Pakistan's embattled President Pervez Musharraf is in a lose-lose situation and his days in power are almost over, exiled former premier Nawaz Sharif believes.
"His options are totally exhausted and starting from today [his fall] is simply a matter of time," Sharif told The Times on Wednesday, May 16.
The ex-premier, who was ousted from office by Musharraf in a 1999 bloodless coup, insisted that the president-in-uniform "is a gone man now."
Sharif said the growing public protests over the suspension of Supreme Court Chief Justice Iftikhar Chaudhry spell doom for the Musharraf regime.
Musharraf suspended the top judge on March 9 over unspecified accusations of misconduct, outraging the judiciary, lawyers and the opposition.
Critics say Musharraf dismissed him to ensure a pliant judiciary in case of legal challenges against his intention to seek another five-year term as president-in-uniform from the outgoing parliament, stacked with his supporters.
The judicial crisis has snowballed over the past two months, ending up with last weekend's street battles and protest in the southern port city of Karachi, Pakistan's second biggest city.
It is the most serious challenge to his authority since he seized power in a military coup in 1999.
Ex-Premier Sharif, who spent eight years in exile in Saudi Arabia, Dubai and now London, says that Pakistanis have come to the conclusion that Musharraf's regime can no longer be tolerable.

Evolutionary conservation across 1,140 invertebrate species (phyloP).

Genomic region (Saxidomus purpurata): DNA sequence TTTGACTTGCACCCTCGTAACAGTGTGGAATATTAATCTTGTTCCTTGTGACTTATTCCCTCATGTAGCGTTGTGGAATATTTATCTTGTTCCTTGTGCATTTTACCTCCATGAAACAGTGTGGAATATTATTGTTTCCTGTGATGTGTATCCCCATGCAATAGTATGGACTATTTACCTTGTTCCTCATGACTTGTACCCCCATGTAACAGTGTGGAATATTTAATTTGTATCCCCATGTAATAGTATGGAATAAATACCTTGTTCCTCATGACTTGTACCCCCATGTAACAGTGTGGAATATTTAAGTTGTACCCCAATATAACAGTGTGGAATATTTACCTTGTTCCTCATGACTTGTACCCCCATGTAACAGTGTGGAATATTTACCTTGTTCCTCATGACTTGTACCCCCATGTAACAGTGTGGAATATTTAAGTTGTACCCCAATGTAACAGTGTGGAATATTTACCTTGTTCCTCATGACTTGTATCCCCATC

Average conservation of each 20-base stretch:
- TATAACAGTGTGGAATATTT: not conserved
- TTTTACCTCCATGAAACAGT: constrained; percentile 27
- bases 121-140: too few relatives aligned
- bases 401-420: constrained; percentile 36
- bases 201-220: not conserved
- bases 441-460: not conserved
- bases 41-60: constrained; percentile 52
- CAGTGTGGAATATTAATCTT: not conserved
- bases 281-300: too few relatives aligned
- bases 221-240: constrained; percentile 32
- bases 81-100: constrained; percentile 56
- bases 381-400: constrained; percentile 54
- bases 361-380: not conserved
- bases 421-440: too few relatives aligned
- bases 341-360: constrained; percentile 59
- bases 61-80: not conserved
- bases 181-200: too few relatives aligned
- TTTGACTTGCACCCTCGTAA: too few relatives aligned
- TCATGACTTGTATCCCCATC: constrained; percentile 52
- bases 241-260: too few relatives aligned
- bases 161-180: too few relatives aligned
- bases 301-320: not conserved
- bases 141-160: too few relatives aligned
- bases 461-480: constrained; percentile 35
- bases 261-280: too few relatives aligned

"Protests are in every nook and cranny of the country," he added.
"It is a positive development that people are realizing that the dictator is destroying institutions."
Forty-one people were killed and about 150 wounded in the southern city of Karachi last week in the worst political street violence in two decades.
The violence began when Chaudhry tried to meet supporters in the country's second biggest city.
Opposition parties have called for a nationwide "black day" of strikes, business shutdowns and protests over the bloodshed.
It was the first time since Musharraf took power that a strike call had been so widely observed.
Pakistan faces a referendum on Musharraf's rule before the end of the year.
Critics say Musharraf dismissed the top judge to ensure a pliant judiciary in case of legal challenges against his intention to seek another five-year term as president-in-uniform from the outgoing parliament, stacked with his supporters.
Under an agreement reached with his political allies in 2004, Musharraf should have chosen between being chief of the powerful Pakistani army (top military post) or head of the state (top civilian post) by the end of the year.
He has not since then.
The exiled leader of Pakistan's Muslim League-N (PML-N) argued that for years Musharraf was "hoodwinking the international community telling them that he is the only option except extremists.
"That is absolute rubbish," Sharif said.
He also had some very critical words for US president George W. Bush over his unwavering support of his key ally in the region.
"I feel personally let down by Mr. Bush," said Sharif.
He argued that to court one man "Mr. Bush is alienating 160 million Pakistanis."
Shortly after the 9/11 attacks, Musharraf's Pakistan abandoned its support for the Taliban movement in Afghanistan and became a front-line ally in the US-led "war on terror."
Sharif insists that Musharraf should have consulted with parliament and the people before backing the American invasion of neighboring fellow Muslim Afghanistan.
Musharraf is "erratic, unpredictable and impulsive — I don’t know what President Bush thinks of that."
Last Mod: 17 Mayıs 2007, 00:09